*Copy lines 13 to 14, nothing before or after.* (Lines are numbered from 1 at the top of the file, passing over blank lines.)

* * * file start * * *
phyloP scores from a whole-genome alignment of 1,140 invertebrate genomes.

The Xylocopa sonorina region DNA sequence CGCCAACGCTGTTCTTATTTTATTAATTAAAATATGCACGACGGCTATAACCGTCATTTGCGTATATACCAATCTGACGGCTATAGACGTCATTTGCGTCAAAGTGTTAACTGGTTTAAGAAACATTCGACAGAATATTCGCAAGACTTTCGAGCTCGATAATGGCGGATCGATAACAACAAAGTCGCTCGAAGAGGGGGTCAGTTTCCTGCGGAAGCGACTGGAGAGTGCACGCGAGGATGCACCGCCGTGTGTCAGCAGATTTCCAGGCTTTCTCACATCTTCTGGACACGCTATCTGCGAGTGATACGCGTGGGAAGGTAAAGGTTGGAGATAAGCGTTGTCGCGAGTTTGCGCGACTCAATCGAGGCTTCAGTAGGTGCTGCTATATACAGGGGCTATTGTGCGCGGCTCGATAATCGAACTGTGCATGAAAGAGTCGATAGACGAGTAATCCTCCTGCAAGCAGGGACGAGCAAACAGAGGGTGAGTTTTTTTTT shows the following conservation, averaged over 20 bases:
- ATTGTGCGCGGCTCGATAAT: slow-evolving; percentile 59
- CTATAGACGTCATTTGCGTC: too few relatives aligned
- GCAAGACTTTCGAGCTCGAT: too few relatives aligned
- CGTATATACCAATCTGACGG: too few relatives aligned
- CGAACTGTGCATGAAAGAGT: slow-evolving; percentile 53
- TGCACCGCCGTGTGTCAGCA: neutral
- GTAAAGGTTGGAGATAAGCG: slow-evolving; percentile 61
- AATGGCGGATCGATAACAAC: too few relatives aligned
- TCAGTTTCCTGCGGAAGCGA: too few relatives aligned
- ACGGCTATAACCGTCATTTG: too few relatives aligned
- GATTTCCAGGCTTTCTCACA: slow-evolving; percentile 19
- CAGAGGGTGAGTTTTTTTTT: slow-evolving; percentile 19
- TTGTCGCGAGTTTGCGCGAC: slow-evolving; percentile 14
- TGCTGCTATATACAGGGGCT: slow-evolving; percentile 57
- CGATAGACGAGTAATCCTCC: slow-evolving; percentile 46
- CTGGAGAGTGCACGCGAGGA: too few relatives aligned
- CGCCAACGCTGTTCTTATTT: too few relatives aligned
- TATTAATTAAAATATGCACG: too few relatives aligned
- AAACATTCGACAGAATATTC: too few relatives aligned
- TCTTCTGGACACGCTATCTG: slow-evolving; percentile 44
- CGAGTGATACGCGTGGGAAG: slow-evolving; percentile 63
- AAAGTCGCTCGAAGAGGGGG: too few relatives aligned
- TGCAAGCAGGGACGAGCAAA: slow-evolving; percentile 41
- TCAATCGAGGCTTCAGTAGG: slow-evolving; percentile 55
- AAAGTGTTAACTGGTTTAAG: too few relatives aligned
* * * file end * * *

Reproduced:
- GATTTCCAGGCTTTCTCACA: slow-evolving; percentile 19
- CAGAGGGTGAGTTTTTTTTT: slow-evolving; percentile 19